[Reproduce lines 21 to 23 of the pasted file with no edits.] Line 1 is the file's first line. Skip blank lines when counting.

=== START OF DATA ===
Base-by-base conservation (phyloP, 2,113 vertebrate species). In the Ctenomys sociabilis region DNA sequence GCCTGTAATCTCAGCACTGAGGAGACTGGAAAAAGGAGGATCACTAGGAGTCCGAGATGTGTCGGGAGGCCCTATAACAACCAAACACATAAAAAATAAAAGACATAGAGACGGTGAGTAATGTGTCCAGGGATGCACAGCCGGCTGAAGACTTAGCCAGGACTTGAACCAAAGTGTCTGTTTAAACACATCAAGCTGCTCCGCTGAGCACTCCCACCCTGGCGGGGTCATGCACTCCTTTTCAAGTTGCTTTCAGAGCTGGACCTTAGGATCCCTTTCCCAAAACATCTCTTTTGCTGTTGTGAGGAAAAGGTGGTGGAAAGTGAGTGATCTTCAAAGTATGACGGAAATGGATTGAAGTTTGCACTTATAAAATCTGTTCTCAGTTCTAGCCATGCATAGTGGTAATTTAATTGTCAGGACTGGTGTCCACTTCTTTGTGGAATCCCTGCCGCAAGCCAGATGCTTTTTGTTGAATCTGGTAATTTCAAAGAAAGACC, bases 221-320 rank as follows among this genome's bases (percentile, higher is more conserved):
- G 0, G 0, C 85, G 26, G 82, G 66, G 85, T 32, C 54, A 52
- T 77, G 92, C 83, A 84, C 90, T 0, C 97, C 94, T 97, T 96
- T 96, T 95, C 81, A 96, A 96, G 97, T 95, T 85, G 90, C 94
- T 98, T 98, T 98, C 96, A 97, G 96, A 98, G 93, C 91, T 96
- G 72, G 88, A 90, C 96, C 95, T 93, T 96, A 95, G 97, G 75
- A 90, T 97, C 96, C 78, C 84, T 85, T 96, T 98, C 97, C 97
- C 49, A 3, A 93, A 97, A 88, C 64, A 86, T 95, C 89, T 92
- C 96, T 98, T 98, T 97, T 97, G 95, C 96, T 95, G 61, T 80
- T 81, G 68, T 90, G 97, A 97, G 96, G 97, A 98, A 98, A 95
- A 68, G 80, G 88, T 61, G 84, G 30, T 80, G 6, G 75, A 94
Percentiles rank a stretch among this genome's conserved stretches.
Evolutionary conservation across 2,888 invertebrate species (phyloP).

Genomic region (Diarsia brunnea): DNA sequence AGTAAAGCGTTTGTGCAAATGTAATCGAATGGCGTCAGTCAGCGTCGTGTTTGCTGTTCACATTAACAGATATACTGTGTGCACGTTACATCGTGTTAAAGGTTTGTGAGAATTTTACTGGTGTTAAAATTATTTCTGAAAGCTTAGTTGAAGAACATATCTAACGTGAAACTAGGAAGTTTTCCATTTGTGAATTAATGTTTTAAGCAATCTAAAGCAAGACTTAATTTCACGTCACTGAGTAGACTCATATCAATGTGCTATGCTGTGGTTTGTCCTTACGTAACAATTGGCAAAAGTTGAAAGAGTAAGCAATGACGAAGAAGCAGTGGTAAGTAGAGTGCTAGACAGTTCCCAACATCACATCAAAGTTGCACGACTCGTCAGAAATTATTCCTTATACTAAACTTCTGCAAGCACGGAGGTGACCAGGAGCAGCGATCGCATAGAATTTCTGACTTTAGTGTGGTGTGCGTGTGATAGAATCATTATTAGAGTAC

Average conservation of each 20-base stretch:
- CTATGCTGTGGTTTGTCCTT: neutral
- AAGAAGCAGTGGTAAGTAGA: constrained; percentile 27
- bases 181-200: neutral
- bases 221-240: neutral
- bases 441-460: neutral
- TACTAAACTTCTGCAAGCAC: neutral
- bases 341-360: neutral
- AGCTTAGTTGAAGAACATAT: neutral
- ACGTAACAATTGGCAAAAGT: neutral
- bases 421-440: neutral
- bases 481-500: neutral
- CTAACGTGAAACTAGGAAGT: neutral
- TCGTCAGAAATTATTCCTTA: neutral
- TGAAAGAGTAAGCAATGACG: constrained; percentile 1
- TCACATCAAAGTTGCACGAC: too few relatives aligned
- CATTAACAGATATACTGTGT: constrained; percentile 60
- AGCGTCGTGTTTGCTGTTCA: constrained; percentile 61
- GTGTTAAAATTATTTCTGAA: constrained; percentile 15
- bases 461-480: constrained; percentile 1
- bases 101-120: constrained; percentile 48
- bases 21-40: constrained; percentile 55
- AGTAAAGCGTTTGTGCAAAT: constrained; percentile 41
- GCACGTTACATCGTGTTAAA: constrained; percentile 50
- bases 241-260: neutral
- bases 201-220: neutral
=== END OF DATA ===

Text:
- TACTAAACTTCTGCAAGCAC: neutral
- bases 341-360: neutral
- AGCTTAGTTGAAGAACATAT: neutral